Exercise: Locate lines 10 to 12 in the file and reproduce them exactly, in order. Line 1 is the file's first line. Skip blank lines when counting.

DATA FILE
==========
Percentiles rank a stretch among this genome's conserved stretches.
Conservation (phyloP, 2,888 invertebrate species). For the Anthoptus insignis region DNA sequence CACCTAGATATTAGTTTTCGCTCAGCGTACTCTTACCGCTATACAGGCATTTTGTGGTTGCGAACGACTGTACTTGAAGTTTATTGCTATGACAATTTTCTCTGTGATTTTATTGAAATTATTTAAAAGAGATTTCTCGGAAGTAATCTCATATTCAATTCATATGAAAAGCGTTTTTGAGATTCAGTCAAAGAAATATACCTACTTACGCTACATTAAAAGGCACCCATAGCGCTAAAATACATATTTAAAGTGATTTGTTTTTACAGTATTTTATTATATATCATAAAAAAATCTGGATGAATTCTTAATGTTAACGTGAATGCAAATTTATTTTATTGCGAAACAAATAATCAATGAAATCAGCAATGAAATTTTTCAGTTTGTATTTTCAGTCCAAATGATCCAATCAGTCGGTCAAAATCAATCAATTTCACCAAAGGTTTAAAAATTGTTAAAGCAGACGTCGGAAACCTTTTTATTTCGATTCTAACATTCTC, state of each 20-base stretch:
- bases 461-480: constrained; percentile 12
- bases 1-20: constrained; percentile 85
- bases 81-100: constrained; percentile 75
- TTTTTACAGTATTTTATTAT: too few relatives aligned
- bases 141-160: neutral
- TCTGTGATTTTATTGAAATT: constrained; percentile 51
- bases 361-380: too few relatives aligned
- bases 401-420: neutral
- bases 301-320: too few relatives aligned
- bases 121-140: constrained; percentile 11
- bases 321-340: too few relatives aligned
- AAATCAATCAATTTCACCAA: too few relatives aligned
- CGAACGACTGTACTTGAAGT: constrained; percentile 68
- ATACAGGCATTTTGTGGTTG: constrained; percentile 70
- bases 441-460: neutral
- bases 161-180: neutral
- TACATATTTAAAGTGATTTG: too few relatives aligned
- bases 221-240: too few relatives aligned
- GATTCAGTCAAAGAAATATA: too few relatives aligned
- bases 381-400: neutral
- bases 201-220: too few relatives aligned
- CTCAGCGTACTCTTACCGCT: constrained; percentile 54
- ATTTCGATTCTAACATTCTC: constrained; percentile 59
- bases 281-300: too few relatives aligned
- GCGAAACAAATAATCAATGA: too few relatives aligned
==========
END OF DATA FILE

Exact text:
- bases 401-420: neutral
- bases 301-320: too few relatives aligned
- bases 121-140: constrained; percentile 11